The 'utterly butterly' Amul girl turns 50

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The 'utterly butterly' Amul girl turns 50
Mumbai:  She's the iconic girl in the familiar polka dotted dress who has just turned fifty. The Amul Girl, for whom no subject is taboo, is now available in a coffee table book. DaCunha Communications, the advertising agency behind the popular hoardings celebrated the moppet's golden jubilee by releasing a coffee table book in Mumbai Monday evening. Amul's India features the most popular advertisements as well as articles by different celebrities who feature in the hoardings, including Amitabh Bachchan and Harsha Bhogle.

The moppet was created in 1966 by cartoonist Eustace Fernandes, who recently passed away. Amul had approached his 'creative buddy' Sylvester daCunha to design a new ad campaign for their butter brand. DaCunha, founder-Chairman of DaCunha Communications and Fernandes created the very first hoarding that said: 'Give us this day our daily bread with Amul Butter'. Since then, the Utterly, Butterly Girl has had her say on current affairs topics and even today, continues to win hearts with her tongue-in-cheek humour. As Sylvester DaCunha says, 'The great thing about Eustace Fernandes' girl is the round face that can be adapted to be anybody. With Manmohan Singh, put a turban on her. It can be Indira Gandhi, give her a white streak. So it's a supremely adaptable creation'.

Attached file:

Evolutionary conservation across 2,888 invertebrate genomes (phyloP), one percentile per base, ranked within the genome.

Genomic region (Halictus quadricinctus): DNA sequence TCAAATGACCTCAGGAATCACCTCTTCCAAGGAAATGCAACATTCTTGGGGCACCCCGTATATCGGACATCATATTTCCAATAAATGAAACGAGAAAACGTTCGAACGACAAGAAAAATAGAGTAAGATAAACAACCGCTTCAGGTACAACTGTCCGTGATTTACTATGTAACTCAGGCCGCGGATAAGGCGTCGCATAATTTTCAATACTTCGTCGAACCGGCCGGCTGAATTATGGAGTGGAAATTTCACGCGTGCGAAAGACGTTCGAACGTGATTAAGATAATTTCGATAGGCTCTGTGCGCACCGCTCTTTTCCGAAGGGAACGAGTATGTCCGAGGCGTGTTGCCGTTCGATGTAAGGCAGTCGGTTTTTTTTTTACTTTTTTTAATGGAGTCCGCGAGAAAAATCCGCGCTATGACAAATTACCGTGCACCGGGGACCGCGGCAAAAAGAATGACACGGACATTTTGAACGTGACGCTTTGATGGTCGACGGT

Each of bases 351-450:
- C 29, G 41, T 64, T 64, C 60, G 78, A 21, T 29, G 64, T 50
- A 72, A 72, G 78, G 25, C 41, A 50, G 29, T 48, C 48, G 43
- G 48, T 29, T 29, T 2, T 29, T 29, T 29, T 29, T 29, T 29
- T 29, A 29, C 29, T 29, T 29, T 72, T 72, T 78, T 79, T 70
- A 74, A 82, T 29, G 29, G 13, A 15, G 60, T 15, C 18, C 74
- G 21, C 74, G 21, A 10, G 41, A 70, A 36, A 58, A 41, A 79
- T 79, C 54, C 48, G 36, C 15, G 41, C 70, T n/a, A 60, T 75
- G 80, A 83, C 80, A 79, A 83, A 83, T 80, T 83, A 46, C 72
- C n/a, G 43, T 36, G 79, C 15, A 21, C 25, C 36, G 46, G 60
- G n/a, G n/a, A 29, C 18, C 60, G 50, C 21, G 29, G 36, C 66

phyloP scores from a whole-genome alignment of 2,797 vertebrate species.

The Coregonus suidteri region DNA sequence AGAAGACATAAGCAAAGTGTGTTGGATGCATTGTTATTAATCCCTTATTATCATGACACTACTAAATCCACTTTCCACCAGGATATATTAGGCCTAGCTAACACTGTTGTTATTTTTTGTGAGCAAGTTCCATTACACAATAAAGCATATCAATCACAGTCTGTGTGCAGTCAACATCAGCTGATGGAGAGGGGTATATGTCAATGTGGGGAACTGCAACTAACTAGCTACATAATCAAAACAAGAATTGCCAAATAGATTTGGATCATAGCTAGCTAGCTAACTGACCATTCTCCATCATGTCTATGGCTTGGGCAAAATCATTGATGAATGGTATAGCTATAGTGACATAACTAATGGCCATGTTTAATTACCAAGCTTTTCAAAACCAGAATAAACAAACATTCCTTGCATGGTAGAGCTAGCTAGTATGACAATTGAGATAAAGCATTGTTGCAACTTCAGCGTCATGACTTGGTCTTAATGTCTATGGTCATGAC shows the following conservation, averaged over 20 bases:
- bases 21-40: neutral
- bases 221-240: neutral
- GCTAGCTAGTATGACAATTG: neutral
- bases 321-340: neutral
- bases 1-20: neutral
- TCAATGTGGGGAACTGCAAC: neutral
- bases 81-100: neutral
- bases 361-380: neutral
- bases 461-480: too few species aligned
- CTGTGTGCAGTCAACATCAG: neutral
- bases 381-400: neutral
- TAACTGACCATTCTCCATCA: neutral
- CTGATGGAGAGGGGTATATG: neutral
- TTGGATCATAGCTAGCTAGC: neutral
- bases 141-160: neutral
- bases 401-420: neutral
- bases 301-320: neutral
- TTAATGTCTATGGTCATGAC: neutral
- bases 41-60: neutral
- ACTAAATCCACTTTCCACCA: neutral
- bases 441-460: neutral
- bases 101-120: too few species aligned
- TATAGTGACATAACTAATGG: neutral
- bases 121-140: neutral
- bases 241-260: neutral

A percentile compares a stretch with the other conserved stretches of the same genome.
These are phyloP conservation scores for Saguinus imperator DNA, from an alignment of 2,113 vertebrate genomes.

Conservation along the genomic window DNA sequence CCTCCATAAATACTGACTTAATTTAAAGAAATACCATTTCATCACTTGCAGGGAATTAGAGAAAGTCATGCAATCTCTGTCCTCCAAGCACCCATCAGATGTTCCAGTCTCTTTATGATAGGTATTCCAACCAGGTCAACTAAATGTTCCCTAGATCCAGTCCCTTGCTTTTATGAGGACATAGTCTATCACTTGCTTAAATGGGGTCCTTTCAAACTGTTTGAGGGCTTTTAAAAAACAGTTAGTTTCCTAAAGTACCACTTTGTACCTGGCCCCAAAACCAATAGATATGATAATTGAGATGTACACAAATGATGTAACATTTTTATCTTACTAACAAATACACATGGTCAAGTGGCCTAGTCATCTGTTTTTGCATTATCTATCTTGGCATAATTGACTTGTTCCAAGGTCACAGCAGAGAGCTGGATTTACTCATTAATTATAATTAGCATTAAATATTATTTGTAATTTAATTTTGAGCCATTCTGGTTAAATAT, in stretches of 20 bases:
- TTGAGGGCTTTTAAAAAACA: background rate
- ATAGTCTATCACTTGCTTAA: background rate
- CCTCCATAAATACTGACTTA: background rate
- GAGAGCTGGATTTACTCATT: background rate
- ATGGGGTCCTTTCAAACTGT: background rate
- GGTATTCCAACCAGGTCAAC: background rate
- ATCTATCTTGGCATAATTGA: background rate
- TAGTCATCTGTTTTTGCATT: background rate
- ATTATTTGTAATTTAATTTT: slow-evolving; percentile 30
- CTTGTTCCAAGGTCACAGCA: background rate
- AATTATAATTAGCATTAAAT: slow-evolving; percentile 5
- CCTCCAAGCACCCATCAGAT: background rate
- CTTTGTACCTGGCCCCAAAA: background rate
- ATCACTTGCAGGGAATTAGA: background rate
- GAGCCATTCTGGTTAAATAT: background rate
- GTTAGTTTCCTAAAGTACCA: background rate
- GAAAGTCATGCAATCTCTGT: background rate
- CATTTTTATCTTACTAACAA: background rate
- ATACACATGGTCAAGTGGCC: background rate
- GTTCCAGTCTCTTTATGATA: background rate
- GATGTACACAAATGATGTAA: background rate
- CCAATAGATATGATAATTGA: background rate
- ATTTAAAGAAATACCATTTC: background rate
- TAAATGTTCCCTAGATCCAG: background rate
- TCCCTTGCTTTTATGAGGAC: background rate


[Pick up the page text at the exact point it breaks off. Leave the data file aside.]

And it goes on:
The coffee book however is not being seen as a mere collector's item. 'It's a library of sorts, isn't it? You see a hoarding, you remember it next week, you remember the one after that. But when it comes together in a book, it becomes a history book, almost', says cricket commentator Harsha Bhogle, whose article also features in Amul's India.

The most difficult part for people is choosing their favourite advertisement. Mr Rahul DaCunha, Managing Director and Creative Head, DaCunha Communications says 'My favourite one used politics - Narasimha Rao, VP Singh and Mrs Gandhi, but it also used a Hindi film reference. And India loves 2 things - politics and movies. So that was a good one'

In a country where political leaders have raised furore over cartoons in text books, the Amul Girl has not just remained largely unscathed, but also thrived. As Mr Rahul DaCunha says, 'There are controversies, but finally we live in a free country. And you can get away with stuff. I think if you go too much overboard, it's always tricky. So we try and keep it little bit under'

Half a century later, the moppet continues to peer down billboards and the coffee table book is being seen as a new stepping stone, one that evokes nostalgia and yet pays tribute to one of India's most loved mascots.



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